This report presents results from a Nebraska Department of Roads research project to assess different substrate and fertilization approaches on road construction revegetation sites. Using topsoil purchased locally and Department of Roads planting protocols, practitioners applied fertilizer immediately after seeding to a site and then monitored results compared to a control site. Results suggest that there was no benefit to applying a nitrogen or phosphorus fertilizer; grass cover was lower where fertilizer was applied.(67)

North Carolina State University, Raleigh. (2007). The Establishment Success of Native Versus Non- Native Herbaceous Seed Mixes on a Revegetated Roadside in Central Texas.

This report presents the results of a study to compare the establishment characteristics of three seed mixes along Texas roadsides. Researchers found highly significant evidence suggesting that native-only grass and forb species seed mixes performed better after spring and summer sowing than standard, non-native species seed mixes. The authors recommended that using native-only seed mixes can reduce the potential for negative ecological outcomes related to revegetation projects.(68)

NPS. (2004). Acadia National Park Revegetation Program. http://irmafiles.nps.gov/reference/holding/486242?accessType=DOWNLOAD

This document inventories the revegetation methods and progress for nine revegetation sites planted or maintained in Acadia National Park in 2004. That summer, volunteer groups and the Acadia Youth Conservation Corps worked alongside park staff to restore native vegetation after construction and trail maintenance projects. The effort included mapping revegetation sites and establishing a monitoring plan.(69)

NPS. CD Workbook for Planning, and Specifications for Ecological Restoration. www.georgewright.org/0735hassell.pdf

This document describes successful approaches to writing ecological specifications for ecology restoration on NPS lands. It is intended to help NPS staff plan, design, and write specifications for ecological restoration projects given the unique governance structures of parklands. Its recommendations are based on case histories of past NPS ecological restoration projects.(70)

NPS. Pipe Spring National Monument Revegetation Panel. www.nps.gov/pisp/learn/photosmultimedia/revegetation-panel.htm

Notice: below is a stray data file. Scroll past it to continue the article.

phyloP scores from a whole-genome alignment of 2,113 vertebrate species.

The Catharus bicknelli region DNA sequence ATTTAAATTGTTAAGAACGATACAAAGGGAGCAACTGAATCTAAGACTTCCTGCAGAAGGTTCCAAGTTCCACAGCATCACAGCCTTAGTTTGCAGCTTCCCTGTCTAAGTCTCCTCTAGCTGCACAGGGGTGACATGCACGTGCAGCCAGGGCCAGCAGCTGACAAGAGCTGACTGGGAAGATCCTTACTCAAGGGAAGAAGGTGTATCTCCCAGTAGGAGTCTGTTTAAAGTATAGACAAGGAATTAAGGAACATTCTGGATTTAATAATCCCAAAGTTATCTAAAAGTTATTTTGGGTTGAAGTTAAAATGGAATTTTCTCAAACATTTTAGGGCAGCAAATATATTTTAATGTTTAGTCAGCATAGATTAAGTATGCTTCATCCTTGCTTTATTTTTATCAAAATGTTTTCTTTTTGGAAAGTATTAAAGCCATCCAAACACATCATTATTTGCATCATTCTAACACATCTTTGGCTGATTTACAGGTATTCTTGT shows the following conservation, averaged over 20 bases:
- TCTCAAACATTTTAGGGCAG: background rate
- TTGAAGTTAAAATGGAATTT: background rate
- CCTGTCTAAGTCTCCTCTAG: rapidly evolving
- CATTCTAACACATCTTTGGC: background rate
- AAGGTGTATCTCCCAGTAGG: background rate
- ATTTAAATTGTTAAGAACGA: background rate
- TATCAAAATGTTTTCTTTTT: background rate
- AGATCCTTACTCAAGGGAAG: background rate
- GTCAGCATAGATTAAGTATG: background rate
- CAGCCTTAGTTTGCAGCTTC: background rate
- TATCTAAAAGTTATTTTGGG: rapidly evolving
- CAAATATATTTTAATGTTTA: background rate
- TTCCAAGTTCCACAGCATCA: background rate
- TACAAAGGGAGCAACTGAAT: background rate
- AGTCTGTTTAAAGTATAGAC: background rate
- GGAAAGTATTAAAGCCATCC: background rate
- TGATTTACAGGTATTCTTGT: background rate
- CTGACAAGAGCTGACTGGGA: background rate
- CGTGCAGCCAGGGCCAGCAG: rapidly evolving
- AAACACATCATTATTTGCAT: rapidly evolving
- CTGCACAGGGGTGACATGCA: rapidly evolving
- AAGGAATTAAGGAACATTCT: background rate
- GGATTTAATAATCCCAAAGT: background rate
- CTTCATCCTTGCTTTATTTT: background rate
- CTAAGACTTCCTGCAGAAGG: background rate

This summary describes an effort at Pipe Spring National Monument to establish a native vegetation plot similar to how the grasslands in the area may have looked prior to the 1850s. Practitioners expect reintroducing native species will promote plant diversity in the region.(71)

NPS. (2008). Rocky Mountain National Park Revegetation Evaluation. www.nps.gov/romo/learn/management/upload/revegetation.pdf

This document is a one-page summary of results from an NPS research project to compare three different revegetation methods. Results suggested that in instances where funds are not constrained, a combined approach of seeding and transplanting is most effective. Seeding was found to be the most cost-effective approach when financial resources are limited.(72)

Richardson, Robert. (forthcoming). Improving Vegetation Management Practices and Cost Effectiveness on North Carolina Roadsides. https://trid.trb.org/Results?txtKeywords=Improving+Vegetation+Management+Practices+and+Cost+Effectiveness+on+North+Carolina+Roadsides#/View/1235320

This research aimed to identify target management species on NCDOT roadsides; develop current and comprehensive guidelines for woody vegetation management; revise and update NCDOT vegetation management guidelines; and develop maintenance procedures for the long-term management of native warm season grasses.(73)

Roadside Environment Committee, Australia Resources and Case Studies. www.lgnsw.org.au/policy/roadside-environmental-management/resources-and-case-studies

The NSW Environmental Trust has funded an update of the Managing Roadsides guidelines documents, which cover assessment, planning, implementation, monitoring, and evaluation. Specific case studies show how councils in Australia have used their funding to undertake priority roadside vegetation management.(74)

USFS. (2012). Native Plant Materials Policy. www.fs.fed.us/wildflowers/Native_Plant_Materials/documents/NativePlantMaterialsPolicy_Sept2012.pdf

This document presents the Forest Service’s policy for promoting the use of native plants in revegetation projects, specifically on USFS lands. The policy instructs practitioners to give native plant materials “primary consideration”when they are deciding which plant material to use for USFS land management projects.(75)